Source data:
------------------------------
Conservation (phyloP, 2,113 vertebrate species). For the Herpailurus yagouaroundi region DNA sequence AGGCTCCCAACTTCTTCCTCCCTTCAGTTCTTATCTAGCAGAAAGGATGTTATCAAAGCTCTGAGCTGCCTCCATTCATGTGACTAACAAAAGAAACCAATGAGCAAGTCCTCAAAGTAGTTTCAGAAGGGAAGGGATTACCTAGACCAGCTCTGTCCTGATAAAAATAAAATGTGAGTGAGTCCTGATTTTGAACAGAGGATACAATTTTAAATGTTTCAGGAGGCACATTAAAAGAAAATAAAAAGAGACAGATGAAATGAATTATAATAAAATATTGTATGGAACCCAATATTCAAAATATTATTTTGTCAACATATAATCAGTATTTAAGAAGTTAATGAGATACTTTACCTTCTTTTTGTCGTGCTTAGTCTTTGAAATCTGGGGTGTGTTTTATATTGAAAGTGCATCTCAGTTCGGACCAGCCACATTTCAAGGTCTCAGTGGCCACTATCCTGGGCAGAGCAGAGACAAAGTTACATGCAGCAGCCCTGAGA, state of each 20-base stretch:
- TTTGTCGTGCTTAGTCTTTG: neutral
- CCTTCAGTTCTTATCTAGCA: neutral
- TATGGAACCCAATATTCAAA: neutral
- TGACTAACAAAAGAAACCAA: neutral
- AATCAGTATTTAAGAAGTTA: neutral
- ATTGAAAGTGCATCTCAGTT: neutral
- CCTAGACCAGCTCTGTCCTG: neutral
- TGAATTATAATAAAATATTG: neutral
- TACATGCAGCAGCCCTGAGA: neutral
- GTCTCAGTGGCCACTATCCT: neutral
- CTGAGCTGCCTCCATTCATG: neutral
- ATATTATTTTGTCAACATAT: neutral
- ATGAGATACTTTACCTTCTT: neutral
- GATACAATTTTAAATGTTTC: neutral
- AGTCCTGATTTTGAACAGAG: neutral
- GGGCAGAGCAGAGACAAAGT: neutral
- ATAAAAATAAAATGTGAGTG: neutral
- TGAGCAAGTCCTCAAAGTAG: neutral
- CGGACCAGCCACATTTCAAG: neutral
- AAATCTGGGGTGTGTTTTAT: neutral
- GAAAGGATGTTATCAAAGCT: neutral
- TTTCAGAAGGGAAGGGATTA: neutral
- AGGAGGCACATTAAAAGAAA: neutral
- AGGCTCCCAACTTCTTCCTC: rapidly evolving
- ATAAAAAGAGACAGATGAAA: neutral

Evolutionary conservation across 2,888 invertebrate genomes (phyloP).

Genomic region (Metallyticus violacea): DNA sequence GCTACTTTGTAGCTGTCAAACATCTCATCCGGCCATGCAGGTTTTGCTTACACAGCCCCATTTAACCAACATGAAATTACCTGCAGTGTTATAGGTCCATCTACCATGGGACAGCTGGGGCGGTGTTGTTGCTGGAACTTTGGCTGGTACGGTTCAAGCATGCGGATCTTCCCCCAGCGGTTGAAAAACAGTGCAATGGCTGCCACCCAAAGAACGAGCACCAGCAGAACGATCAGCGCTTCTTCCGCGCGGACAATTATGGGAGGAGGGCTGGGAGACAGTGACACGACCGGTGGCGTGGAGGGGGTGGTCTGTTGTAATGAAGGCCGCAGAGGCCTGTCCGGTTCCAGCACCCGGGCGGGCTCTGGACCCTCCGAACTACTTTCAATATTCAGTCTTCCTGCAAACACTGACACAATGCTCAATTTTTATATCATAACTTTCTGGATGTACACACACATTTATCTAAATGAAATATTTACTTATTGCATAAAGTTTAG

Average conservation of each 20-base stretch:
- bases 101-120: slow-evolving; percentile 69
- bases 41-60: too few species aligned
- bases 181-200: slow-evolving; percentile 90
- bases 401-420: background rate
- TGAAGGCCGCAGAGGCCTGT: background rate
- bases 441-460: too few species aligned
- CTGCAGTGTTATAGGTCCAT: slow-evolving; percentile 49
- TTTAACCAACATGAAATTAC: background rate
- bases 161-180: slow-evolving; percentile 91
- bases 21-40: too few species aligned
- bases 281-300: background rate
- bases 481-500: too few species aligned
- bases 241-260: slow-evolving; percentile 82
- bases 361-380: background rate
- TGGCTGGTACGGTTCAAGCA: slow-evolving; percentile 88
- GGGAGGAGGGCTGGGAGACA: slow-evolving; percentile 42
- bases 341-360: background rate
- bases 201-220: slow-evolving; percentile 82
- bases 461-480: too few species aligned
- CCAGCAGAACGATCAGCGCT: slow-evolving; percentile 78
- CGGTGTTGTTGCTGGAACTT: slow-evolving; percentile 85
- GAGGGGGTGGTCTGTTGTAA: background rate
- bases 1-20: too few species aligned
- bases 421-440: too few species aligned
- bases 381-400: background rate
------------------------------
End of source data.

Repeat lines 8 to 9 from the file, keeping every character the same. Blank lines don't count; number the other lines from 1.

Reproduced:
- CCTAGACCAGCTCTGTCCTG: neutral
- TGAATTATAATAAAATATTG: neutral